In short, all outputs that come from the AD9545/4 devices originate from one of the internal VCOs (Either the System clock PLL VCO or the APLL VCOs) which are phase locked to an external reference as these devices are jitter cleaner devices. It seems that you believe this is not an option for your application. Additionally, these products have no way to directly tune an external oscillator so you are correct in that you will need to manage the tuning of the OCXO outside of the scope of the AD9545 and you will likely need an additional buffer to create multiple copies of the OCXO output, as the distribution from the AD9545/4 is driven only by the output of one of the aforementioned internal VCO PLLs.

    First, I want to say that the AD9545/4 both have internal reference dividers which you can use to divide the 10 MHz OCXO input down to 1 Hz for direct comparison to the 1 Hz reference input. There is no need for external frequency pre-scaling.

    WRT reading the output of the DPLL loop filter:
    This can be done via the tuning word history (TWH). You could configure the device for external zero-delay operation with the input source as your 1 Hz input and the feedback source as your 10 MHz OCXO divided down to 1 Hz and then read the TWH output every second, compute the difference between the TWH and the FTW (DPLL free-running tuning word) to get the error signal, scale the error signal to account for the gain of your tuning element, and use the resulting value to tune the OCXO.

    Just be sure to disable the DPLL control bits which gate the TWH output until lock (R0x100E[5:3] for DPLL0 and R0x140E[5:3] for DPLL1).

    WRT using the skew measurement block:
    This could be used as a phase detector, but it has a minimum averaging value of 2 which would complicate things. I do not recommend this.

    Instead, I recommend using the User Time Stampers (UTS) of the AD9545 which effectively outputs the results of the TDCs to the register map. Use the same clock input configuration from above and enable one UTS to capture the 1 Hz reference timestamps and the other to capture the 10 MHz/10,000,000 feedback signal timestamps. Then you can then implement the phase detector functionality (i.e.minimal required processing is to compute the offset between the reference and feedback timestamps) and loop filter externally to drive the tuning of the OCXO.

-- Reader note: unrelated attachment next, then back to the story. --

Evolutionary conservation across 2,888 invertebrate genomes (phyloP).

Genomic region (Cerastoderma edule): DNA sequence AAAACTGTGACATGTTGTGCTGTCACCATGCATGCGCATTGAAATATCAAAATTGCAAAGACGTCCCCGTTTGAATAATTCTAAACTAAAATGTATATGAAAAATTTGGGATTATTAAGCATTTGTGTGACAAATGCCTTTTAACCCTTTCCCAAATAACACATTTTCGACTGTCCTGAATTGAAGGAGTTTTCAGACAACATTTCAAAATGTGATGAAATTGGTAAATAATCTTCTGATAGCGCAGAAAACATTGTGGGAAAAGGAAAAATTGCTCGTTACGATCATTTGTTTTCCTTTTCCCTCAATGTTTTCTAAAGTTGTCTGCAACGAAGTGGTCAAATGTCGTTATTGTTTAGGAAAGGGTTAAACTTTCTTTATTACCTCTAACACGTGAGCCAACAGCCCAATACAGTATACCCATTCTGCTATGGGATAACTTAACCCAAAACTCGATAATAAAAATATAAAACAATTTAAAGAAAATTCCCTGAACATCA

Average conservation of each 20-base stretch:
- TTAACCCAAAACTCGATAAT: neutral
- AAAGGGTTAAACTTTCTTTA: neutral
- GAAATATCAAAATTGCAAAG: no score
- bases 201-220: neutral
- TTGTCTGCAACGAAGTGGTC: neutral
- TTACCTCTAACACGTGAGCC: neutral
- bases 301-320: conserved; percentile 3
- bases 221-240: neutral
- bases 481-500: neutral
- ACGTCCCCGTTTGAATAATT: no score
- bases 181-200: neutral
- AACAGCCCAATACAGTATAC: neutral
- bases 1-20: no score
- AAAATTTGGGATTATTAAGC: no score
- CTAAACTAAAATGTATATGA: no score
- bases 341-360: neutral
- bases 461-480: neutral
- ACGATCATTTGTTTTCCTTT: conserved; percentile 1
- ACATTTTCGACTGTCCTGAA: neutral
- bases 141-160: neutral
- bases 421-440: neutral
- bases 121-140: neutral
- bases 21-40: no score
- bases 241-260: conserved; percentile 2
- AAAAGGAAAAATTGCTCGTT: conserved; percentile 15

The  fractional frequency offset of the system clock LO will have only a minor effect on the gain of the external phase detector and can safely be ignored.

Children
  • Thanks for the detailed response.

    In short, all outputs that come from the AD9545/4 devices originate from one of the internal VCOs (Either the System clock PLL VCO or the APLL VCOs) which are phase locked to an external reference as these devices are jitter cleaner devices. It seems that you believe this is not an option for your application.

    The OCXO has phase noise of -120dBc/Hz at 1Hz offset and 1 second ADEV of 2E-13.  My application is an all-digital narrow BW PLL, not clock distribution.  I guess it is still a jitter cleaner, but to a noise level lower than that available from the on-chip PLL/VCO.

    WRT reading the output of the DPLL loop filter:
    This can be done via the tuning word history (TWH). You could configure the device for external zero-delay operation with the input source as your 1 Hz input and the feedback source as your 10 MHz OCXO divided down to 1 Hz and then read the TWH output every second, compute the difference between the TWH and the FTW (DPLL free-running tuning word) to get the error signal, scale the error signal to account for the gain of your tuning element, and use the resulting value to tune the OCXO.

    Just be sure to disable the DPLL control bits which gate the TWH output until lock (R0x100E[5:3] for DPLL0 and R0x140E[5:3] for DPLL1).

    It might make sense to utilitze the on-chip DPLL, if possible.The minimum loop bandwidth available for the DPLL is specified as 0.1Hz, which would include the on-chip VCO tuning sensitivity.  I didn't find this parameter specified in the datasheet, probably because a standard implementation of the part doesn't require loop calculation with an external oscillator.  Are details of the DPLL/VCO available to facilitate calculation of scaling and loop dynamics?  Or perhaps this is an argument in favor of using an external all-digital PLL.

    The OCXO total tuning range is about 6 to 10E-7.

    WRT using the skew measurement block:
    This could be used as a phase detector, but it has a minimum averaging value of 2 which would complicate things. I do not recommend this.

    Instead, I recommend using the User Time Stampers (UTS) of the AD9545 which effectively outputs the results of the TDCs to the register map. Use the same clock input configuration from above and enable one UTS to capture the 1 Hz reference timestamps and the other to capture the 10 MHz/10,000,000 feedback signal timestamps. Then you can then implement the phase detector functionality (i.e.minimal required processing is to compute the offset between the reference and feedback timestamps) and loop filter externally to drive the tuning of the OCXO.

    So the AD9544 without Auxilliary NCOs, TDCs and no mention of skew measurement or time stampers is ruled out for the approach using User Time Stampers as a phase detector in favor of the AD9545.